Government creates joint program for rapid BDS response
Israeli government joins hands with Diaspora Jewry to combat delegitimization of Israel in the world; Strategic Affairs Minister Erdan promotes decision to create 'PR commando unit'—similar to 'Birthright Israel' project—enabling to provide rapid response to anti-Israeli attacks; 'Imagine Lorde was hit with a viral campaign the same day she announced her show's cancelation,' says source close to program.
The government has decided Thursday to ramp up its efforts to fight the widespread international delegitimization campaign against Israel, with Minister of Strategic Affairs and Information Gilad Erdan pushing through cabinet a decision to create a shared civil-governmental entity to provide a speedy, coordinated response to any attempt to sully Israel's image on the world stage.
As part of the plan, at least NIS 260 million will be allocated to create a public-benefit corporation to improve Israel's image abroad. The joint model the plan's promulgators wish to emulate is that of civil projects such as "Birthright Israel" and "Masa Israel Journey", which work to strengthen the bonds between Diaspora Jewry and Israel in coordination with the government.
The project will be managed by a joint steering committee, presided over by both government representatives and representatives of the Jewish donors who will finance the plan.
The decision was disseminated among the coalition's ministers a week ago and entered into force Thursday as no objections were voiced. The decision authorized the creation of a "civil infrastructure to assist and be used by the State of Israel and the pro-Israeli community in combating the delegitimization campaign against the country."
Financing for the program will be divided between sums from the state's coffers and donations from Jewish leaders and organizations from abroad.
On the one hand, the Ministry for Strategic Affairs will budget the project with an initial NIS 128 million investment spread out over several years. On the other, Jewish philanthropists with which Israel will draw up contracts—ten of the world's richest people as of this writing—have already given their word to donate at least a matching sum.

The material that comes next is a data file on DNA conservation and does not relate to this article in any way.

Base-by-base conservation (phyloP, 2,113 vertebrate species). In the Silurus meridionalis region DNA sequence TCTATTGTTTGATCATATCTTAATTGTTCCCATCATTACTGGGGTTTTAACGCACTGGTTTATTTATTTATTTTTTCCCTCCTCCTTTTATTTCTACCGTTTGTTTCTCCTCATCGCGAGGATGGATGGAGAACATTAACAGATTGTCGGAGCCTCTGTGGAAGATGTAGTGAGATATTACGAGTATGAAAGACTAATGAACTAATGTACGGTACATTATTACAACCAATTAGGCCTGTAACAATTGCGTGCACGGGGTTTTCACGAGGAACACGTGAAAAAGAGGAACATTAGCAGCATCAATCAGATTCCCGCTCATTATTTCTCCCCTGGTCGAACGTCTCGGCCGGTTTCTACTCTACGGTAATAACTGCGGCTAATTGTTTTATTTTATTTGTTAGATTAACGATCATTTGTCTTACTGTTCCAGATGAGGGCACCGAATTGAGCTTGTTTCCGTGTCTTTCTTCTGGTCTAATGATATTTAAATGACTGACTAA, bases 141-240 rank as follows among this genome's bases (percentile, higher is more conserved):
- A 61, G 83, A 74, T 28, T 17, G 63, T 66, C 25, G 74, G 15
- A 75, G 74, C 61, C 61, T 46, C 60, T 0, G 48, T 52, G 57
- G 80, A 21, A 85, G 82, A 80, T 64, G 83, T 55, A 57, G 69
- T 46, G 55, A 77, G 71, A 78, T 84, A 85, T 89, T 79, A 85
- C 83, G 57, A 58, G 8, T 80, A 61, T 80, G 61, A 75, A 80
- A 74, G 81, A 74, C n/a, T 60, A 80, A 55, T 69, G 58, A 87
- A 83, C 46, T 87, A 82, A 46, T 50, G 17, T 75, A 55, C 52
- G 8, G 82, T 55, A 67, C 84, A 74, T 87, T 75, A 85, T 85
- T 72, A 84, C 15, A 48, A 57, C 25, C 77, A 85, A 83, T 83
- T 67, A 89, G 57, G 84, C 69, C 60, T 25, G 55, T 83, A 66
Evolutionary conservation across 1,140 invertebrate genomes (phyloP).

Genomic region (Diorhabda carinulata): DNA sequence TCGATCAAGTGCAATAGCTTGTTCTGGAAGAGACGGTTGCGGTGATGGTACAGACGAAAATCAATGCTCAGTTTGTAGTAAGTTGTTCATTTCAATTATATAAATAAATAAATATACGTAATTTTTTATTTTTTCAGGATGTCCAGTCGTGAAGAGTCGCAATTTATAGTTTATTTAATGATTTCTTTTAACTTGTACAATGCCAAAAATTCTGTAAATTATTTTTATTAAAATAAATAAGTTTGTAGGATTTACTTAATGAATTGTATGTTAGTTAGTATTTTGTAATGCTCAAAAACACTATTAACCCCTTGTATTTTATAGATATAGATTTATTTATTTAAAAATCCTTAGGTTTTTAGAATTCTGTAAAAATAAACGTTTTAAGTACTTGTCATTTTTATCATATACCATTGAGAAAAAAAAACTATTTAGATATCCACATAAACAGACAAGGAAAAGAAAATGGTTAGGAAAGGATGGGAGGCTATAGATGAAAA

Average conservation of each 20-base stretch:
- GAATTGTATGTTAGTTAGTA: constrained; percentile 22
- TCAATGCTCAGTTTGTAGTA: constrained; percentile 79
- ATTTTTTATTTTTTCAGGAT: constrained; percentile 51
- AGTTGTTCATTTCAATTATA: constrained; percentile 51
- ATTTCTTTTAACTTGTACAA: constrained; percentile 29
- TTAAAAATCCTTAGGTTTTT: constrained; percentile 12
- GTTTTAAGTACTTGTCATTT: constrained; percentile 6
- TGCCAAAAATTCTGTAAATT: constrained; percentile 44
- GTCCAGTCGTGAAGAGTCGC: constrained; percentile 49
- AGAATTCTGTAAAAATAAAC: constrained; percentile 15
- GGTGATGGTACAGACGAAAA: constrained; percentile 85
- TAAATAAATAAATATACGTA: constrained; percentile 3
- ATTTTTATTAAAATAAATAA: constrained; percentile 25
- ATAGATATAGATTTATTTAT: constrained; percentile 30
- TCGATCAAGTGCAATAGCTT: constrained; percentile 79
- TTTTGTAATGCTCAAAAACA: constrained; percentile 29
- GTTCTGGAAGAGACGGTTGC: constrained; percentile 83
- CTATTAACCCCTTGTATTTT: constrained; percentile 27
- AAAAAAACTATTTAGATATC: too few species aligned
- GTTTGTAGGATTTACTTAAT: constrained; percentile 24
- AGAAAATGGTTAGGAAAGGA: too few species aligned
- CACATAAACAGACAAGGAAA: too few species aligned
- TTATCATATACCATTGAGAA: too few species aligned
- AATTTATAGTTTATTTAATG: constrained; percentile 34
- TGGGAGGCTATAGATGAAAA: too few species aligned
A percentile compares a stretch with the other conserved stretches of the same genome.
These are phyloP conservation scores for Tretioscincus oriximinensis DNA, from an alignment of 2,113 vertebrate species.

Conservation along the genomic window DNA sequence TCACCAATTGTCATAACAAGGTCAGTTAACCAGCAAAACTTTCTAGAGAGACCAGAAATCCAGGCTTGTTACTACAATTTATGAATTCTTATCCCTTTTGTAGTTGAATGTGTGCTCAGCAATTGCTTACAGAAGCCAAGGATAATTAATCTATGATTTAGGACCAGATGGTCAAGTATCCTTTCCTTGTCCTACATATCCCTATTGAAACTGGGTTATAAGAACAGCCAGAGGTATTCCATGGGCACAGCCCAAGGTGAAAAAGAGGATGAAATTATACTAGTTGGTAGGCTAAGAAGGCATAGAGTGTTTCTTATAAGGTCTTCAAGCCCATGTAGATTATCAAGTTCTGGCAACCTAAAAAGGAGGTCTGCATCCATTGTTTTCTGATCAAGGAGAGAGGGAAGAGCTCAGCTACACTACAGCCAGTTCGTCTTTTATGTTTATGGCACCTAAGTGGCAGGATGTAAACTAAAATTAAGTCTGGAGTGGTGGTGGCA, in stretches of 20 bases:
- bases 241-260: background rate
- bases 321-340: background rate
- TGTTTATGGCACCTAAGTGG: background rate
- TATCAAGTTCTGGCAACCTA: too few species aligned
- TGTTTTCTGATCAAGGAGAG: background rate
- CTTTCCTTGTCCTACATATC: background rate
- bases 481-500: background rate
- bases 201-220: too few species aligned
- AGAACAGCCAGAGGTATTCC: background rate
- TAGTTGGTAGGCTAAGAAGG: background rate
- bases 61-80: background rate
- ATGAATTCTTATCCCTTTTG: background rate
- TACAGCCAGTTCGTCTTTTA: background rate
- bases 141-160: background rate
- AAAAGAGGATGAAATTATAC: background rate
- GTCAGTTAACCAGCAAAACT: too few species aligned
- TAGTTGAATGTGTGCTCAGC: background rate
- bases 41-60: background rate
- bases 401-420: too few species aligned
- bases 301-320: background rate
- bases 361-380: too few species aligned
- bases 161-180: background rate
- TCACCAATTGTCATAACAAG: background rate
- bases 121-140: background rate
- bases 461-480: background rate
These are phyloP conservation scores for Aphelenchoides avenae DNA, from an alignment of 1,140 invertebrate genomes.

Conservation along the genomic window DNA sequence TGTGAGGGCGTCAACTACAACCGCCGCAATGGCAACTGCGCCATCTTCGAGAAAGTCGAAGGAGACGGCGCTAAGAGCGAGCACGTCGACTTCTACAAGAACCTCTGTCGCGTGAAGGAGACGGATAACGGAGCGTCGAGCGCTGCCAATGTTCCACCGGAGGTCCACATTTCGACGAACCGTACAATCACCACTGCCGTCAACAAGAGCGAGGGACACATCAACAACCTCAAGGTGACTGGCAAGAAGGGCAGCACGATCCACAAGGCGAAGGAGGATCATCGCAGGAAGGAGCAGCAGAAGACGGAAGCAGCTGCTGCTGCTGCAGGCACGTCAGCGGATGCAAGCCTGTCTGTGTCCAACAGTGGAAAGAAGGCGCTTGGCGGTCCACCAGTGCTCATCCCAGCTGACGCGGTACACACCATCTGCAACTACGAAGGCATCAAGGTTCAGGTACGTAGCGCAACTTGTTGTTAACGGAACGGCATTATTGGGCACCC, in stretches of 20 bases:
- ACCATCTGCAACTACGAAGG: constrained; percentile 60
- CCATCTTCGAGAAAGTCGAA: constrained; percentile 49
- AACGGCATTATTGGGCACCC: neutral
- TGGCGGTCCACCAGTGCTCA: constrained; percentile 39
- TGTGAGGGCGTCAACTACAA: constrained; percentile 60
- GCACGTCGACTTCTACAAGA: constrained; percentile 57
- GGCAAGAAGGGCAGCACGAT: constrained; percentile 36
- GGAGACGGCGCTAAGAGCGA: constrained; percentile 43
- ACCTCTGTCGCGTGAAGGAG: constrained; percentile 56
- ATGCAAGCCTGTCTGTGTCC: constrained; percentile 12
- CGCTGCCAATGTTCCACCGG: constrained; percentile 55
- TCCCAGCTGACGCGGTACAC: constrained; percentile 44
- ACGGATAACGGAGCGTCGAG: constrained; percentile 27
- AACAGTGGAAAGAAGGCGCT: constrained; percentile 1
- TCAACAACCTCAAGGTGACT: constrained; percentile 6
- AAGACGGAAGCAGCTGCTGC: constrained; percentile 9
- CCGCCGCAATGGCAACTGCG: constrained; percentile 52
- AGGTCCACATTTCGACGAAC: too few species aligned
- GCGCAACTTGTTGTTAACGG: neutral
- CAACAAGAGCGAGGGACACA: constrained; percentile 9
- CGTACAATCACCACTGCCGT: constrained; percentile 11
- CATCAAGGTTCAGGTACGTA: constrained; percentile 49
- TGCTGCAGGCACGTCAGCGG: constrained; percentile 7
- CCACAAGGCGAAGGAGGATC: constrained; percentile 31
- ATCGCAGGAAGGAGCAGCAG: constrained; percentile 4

The government's planned investment of NIS 128 million, then, will be matched by at least NIS 128 million more from the Jewish donors. The philanthropists have also said they will consider doubling or tripling the donated funds.
The project's aim is to shore up the state's own PR efforts through a civil society body capable of providing a better response to the efforts of the Boycott, Divestment and Sanctions (BDS) campaign, which themselves often stem from non-governmental bodies and international personas such as singer Roger Waters.
The project is intended to carry out its mission with the greatest of urgency during moments of crisis such as military operations, terror attacks or anti-Israeli votes in the United Nations, and will include such varied tools as public campaigns, lobbying, bringing delegation of public opinion shapers to Israel, an extensive new media presence and communications with other pro-Israeli organizations abroad, mostly in Europe.
The main goal behind the plan is to provide Israel with the flexibility and rapid response that simply do not exist in governmental or state bodies due to bureaucratic constraints. However, the new body will nevertheless still be subject to oversight by governmental accountancy and legal advisory bodies.
"Imagine that right after Lorde announced she was canceling her Israeli show, she was hit that same day with a viral campaign in websites all over the world and full-page ads in all major world newspapers," explained a political source with knowledge of the new initiative. "That's something the official State of Israel could not have achieved."
The Ministry of Strategic Affairs, which formulated the program, said Israel boycott organizations were well coordinated and financed and that in turn, Israel needed to "step up" its own efforts and operate a similar body capable of meeting them "on their own terms."